“As companies become more digitalised, the volume of data they hold is growing at an unprecedented rate,” he said. This means the requirement for even stronger data governance, risk management, and compliance will continue to be essential, for which the CIO will play an increasingly important role.

According to Huang, salary packages for CIOs can differ broadly depending on the years of experience they hold or even the size of the companies they come from.

“However, it is evident that CIOs play a key and fundamental role in this present age of data, which means that businesses will pay their worth for the right person,” he said.

David Jones, senior managing director at Robert Half Asia Pacific given their value to organisations, the most skilled CIOs can demand the highest salaries in technology.

“Companies understand the need to pay competitive salaries to talented CIOs as their responsibility for successfully implementing digital strategies will be integral to the future success of companies – especially as they navigate the current environment,” he said. “Like other roles however, salaries are expected to remain stable for the foreseeable future.”

Expectations for the future

When asked about the greatest business challenges for CIOs they addressed a number of hurdles, such as the challenge to align strategic requirements with operational budget and workforce (38 per cent), recruitment, retention and attraction (31 per cent) and skills and knowledge gap of the team (31 per cent).

Huang believes with the growth of data volume and data regulations; CIOs will likely have increased responsibilities in two areas:

1) Enhancing their organisational data governance framework and structures

2) Diving into cloud storage infrastructure solutions for their organisation.

According to Jones across the APAC region, there are several trends impacting the role of CIO which are largely driven by the pandemic. While digital transformation has been ongoing in most organisations for a while, CIOs must now make sure the workforce is adequately equipped and supported to work remotely – potentially for the long-term.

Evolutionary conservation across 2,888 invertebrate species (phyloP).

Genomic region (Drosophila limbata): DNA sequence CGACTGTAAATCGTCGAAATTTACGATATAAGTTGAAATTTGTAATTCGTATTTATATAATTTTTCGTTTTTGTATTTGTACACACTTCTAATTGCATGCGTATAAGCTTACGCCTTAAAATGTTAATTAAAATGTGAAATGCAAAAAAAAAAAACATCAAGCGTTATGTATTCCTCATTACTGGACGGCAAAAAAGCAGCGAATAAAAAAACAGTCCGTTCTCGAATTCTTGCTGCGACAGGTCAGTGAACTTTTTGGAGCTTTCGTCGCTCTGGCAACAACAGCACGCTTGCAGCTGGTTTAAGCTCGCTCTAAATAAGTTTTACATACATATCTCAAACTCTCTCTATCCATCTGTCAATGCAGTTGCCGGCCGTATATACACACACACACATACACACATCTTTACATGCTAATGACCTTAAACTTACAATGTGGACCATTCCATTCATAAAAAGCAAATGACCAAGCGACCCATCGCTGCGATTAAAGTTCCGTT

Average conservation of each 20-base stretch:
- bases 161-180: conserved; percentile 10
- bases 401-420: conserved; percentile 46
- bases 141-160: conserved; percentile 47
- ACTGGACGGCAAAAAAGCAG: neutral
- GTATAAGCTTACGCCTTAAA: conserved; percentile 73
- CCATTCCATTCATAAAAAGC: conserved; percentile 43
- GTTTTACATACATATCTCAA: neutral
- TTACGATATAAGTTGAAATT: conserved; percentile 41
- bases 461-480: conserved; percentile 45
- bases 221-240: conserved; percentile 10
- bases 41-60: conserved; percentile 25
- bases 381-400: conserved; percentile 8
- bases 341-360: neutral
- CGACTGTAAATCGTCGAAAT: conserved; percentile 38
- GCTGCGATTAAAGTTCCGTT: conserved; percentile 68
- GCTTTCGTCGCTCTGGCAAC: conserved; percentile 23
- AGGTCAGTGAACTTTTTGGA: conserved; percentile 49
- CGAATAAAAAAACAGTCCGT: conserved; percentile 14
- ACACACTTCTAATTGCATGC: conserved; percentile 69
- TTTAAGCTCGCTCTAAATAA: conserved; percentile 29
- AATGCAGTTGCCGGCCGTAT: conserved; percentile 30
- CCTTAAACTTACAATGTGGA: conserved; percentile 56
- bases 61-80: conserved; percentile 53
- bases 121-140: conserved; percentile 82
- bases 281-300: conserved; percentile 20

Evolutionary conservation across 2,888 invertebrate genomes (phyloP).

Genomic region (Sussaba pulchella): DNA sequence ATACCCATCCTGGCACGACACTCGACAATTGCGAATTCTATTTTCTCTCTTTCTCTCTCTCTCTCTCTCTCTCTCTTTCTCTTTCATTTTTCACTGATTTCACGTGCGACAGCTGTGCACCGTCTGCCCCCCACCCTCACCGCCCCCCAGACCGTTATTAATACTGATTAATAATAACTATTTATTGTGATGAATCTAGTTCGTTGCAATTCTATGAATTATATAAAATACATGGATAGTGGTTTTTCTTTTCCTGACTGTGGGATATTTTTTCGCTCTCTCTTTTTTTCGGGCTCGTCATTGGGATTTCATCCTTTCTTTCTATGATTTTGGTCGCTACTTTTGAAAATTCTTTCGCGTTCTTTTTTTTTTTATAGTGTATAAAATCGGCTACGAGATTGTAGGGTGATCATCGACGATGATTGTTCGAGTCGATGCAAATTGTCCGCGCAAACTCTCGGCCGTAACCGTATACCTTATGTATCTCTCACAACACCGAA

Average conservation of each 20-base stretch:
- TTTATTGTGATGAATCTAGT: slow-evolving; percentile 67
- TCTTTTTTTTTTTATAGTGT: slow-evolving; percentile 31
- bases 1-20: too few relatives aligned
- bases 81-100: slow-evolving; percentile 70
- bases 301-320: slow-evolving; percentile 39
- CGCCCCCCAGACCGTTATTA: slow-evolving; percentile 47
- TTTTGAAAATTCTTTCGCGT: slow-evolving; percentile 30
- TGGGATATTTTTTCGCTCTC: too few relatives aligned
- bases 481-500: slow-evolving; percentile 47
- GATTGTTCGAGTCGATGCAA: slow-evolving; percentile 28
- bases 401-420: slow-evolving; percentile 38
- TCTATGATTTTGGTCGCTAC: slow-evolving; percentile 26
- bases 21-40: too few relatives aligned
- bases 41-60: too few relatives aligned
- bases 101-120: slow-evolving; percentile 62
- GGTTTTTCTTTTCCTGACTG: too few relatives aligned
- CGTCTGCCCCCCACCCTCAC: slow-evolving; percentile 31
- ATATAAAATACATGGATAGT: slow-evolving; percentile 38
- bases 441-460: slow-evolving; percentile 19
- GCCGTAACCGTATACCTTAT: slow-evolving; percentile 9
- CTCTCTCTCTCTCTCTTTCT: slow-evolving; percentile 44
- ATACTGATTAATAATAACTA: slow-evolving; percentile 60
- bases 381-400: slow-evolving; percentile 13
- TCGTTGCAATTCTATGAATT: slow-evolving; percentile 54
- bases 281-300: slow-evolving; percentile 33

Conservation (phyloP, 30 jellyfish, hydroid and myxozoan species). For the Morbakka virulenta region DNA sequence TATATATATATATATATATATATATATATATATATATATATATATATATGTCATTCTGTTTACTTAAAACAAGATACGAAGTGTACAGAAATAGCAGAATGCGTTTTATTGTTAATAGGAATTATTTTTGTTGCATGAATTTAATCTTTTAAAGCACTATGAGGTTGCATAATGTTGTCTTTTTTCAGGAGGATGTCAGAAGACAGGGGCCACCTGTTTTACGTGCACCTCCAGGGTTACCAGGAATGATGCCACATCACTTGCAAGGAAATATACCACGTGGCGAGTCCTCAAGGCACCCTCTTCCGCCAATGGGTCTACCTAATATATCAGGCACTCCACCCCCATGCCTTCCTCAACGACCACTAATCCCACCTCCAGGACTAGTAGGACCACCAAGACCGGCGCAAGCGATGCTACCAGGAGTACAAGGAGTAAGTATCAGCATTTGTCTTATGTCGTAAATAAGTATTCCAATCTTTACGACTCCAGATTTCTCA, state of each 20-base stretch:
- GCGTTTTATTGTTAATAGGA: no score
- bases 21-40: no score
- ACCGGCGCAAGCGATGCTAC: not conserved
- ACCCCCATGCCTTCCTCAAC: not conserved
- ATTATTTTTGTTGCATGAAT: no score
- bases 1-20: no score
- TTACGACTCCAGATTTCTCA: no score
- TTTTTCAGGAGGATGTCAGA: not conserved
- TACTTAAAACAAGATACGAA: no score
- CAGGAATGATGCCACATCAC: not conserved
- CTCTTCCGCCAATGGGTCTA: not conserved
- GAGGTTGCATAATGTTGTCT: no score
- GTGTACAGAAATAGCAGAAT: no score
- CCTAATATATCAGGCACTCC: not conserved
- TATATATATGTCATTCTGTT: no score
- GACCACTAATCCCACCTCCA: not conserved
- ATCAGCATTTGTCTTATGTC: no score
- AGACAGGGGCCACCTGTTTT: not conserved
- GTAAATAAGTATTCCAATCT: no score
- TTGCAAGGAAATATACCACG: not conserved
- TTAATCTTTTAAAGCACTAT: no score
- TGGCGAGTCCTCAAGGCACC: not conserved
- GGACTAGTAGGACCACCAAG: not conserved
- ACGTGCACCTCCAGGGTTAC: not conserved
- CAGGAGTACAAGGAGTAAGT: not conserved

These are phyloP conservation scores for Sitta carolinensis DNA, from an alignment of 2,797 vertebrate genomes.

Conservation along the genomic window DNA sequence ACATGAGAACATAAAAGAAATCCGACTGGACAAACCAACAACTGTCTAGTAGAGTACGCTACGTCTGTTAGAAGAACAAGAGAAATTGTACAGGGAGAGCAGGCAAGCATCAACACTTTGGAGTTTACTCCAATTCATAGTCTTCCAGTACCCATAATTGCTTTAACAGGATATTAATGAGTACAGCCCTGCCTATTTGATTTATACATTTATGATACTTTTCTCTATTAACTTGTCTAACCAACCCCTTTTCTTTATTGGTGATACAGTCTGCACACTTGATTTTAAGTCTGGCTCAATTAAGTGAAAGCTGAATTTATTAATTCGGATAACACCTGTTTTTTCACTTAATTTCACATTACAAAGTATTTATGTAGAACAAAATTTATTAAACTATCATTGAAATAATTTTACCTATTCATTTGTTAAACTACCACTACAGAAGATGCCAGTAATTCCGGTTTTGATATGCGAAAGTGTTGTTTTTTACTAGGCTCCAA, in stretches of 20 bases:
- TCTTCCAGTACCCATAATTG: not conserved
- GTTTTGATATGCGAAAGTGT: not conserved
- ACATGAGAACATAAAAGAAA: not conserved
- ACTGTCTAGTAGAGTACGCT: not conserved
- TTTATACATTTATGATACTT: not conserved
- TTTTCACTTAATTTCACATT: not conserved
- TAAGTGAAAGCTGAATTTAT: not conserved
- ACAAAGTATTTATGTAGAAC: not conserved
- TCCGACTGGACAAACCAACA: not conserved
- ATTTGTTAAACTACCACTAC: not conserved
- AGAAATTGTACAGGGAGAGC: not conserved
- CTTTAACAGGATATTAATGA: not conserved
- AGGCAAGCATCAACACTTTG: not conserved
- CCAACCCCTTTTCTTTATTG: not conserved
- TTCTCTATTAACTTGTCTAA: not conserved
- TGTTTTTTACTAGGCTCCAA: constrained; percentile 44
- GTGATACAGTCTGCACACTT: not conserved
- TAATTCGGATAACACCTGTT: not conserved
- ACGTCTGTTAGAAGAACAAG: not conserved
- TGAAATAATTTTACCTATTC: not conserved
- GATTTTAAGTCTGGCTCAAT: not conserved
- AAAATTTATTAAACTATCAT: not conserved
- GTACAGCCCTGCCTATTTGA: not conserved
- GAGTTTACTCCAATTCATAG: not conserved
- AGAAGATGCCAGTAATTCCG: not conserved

“CIOs are also adapting operational processes as many customer facing service shifts to digital, while the increasing prevalence of digital products, services, and processes means cyber-security measures will also be a top priority for CIOs,” he said.

Besides technical acumen, CIOs in their capacity as business leaders will also need to demonstrate empathy and provide support for their teams as workers experience incredibly challenging times.

“There has been a strong focus on digital transformation across many industries for some time, so CIOs already had a crucial role in helping companies become more competitive by leveraging new technologies,” said Jones. “But it’s fair to say that the pandemic has accelerated the development and roll out of new digital initiatives.”

In recent months, CIOs have had to rise to the challenge of quickly transitioning the workforce to remote work practices, while shifting products and services online to meet changing market demands and overcome social distancing restrictions, Jones adds.

While digital transformation remains a top priority for companies as they seek to prepare for the future world of work.

“At the same time, there is an ongoing requirement for CIOs to evaluate and adjust business operations to remote work and the rise of the digital customer,” said Jones. “Consequently, CIOs will be vital to helping companies set realistic long-term goals as well as navigating the uncertainty of the months ahead and road to recovery.”

All of this is layered into the fact that 95 per cent of the Hays’ surveyed CIOs are male; proving more needs to be done to encourage women into IT in addition to other means of addressing skills and talent shortages.